03/10/06 — Nowhere to turn: For Sean Paddock, questions come too late

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Nowhere to turn: For Sean Paddock, questions come too late

As expected, fingers are already starting to point in the case of the Johnston County woman whose “discipline” of her 4-year-old adopted son ended in his death.

Some family members of the children who were taken from their biological parents for various reasons — including sexual abuse by their father — are questioning why Wake County Child Protective Services did not investigate the potential adoptive parents more thoroughly.

They claim the 4-year-old came back from a visit with Lynn Paddock before the adoption, while she was his foster parent, with a bruise on his buttocks. He claimed it was from punishment. Wake County social workers said the injury came when he fell off a bunk bed.

Protecting children from abusers is not an exact science. Abusive parents in general are good at covering their tracks and keeping appearances normal. Sometimes the evidence just isn’t there to suggest that there is an imminent danger to the welfare of the child in their care.

Perhaps there was incompetence here. And if this system is failing, maybe we need to look harder at the standards by which children are placed in foster care — and how we are judging the people who take care of them.

And maybe, while we are at it, we should look a little closer, too, at the foster care and children’s services efforts in general. There are many children who must be cared for, and limited availability of people to take care of them.

If the number of children in improper and unsafe homes continues to increase, we as a state and nation need to figure out a better way to make sure they are cared for by loving relatives or substitute parents of some kind.

And while we are asking questions, perhaps we should look a little closer at the Paddock children’s case — and its broader implications.

These are children who had family members who could have cared for them. Why were they in foster care in the first place? Did the system impede the family’s efforts to take care of these children? Would having resources available have made it possible for the children to be with their relatives instead of in foster care?

Or was there no one who felt they could adequately care for the children?

There might have been legitimate reasons why the family could not take care of Sean Paddock and his siblings, but the reality is, they became wards of the state because no one was there to speak for them.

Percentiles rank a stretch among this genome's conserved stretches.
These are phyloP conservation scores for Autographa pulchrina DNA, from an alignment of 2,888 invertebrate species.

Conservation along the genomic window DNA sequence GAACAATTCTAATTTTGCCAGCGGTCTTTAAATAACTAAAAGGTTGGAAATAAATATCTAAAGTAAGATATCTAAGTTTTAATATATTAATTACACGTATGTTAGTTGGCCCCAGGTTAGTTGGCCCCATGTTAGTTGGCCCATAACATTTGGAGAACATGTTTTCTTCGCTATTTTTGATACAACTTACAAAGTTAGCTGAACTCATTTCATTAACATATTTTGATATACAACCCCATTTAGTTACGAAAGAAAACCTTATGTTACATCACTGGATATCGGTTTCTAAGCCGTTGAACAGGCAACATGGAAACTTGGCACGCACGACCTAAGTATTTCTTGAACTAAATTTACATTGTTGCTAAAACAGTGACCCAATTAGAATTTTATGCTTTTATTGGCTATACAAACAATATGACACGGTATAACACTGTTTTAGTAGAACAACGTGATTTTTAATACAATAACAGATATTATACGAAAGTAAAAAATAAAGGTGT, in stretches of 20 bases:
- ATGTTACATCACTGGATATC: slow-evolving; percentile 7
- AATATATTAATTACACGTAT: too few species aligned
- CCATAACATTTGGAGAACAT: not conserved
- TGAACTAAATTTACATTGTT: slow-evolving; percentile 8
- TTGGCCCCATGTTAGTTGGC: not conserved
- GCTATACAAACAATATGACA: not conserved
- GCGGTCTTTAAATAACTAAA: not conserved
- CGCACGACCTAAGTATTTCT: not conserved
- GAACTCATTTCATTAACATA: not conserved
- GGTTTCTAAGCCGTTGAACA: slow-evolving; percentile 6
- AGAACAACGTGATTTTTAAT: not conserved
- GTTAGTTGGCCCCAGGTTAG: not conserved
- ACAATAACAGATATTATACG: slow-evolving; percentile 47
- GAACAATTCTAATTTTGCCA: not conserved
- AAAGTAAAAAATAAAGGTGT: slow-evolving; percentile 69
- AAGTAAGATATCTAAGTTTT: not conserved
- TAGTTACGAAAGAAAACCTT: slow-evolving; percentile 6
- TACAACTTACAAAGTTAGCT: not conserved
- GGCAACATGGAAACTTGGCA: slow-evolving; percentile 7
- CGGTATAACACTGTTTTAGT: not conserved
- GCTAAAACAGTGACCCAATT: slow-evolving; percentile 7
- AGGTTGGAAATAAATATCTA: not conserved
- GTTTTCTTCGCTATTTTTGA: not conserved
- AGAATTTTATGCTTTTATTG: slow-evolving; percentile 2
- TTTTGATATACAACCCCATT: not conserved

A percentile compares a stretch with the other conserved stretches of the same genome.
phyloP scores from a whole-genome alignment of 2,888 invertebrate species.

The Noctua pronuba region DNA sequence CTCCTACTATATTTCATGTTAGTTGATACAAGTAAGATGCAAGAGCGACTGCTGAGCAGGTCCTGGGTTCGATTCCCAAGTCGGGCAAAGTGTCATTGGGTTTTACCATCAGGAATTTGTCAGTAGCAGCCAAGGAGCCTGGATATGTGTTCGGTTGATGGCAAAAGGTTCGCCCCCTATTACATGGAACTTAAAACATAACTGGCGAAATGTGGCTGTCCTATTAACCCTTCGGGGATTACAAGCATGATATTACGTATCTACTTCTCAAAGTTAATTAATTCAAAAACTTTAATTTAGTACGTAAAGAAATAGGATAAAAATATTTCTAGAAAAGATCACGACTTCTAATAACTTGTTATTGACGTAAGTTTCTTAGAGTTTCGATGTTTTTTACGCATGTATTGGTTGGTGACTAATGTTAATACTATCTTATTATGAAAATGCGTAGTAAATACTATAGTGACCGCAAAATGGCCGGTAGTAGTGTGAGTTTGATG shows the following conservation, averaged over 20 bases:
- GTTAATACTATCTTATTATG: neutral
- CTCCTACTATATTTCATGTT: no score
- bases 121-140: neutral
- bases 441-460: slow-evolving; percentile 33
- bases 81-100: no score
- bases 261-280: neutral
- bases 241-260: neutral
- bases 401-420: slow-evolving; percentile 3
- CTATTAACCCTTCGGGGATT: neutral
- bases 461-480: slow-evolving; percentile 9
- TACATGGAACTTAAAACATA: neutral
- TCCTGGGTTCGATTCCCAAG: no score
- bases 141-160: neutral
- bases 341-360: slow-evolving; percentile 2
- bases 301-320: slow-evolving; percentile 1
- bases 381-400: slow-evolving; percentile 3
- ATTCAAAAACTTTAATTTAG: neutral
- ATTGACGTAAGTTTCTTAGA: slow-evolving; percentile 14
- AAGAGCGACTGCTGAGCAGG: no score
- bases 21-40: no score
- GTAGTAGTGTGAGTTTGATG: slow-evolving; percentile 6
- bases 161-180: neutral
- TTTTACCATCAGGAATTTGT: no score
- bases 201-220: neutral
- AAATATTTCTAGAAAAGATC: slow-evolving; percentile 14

And that is a tragedy in itself. No children should be left alone with an abuser and have nowhere to turn.

They also had relatives who were in the area. Were they not in contact with the children? Or, did the system prevent any contact once the children were adopted?

Armed with information, this child’s biological family could have headed straight for the authorities to file a report of suspected abuse or neglect. The children might have felt more comfortable sharing their sadness and fear with an aunt or uncle rather than a social worker.

The tragedy of this story is partially that there was no communication, that a child dying is how the state discovered this woman was an unfit adoptive parent.

But even more heart-wrenching is that these children were abused not just once, but twice. That is a statistic this state should not tolerate.

The family of these children is in no way responsible for the tragic end to Sean Paddock’s life. They weren’t the ones who tied the blanket too tight or spanked too hard.

But as we look at the problem of foster care in this country, we need to think about how many children with options in their own biological families find themselves with no choices and nowhere to go.

Responsibility begins with the decision to bring a child into the world in the first place, and then having the decency to care for him or her in an appropriate manner.

But when that first option fails, if more people were given the support they needed to take responsibility for some of these forgotten children, there might not be so many who are lost in the foster care system.

If Sean Paddock’s story makes even one person think about children who need homes and love, his memory will be forever associated with something good instead of the horrible way he died.

Published in Editorials on March 10, 2006 10:53 AM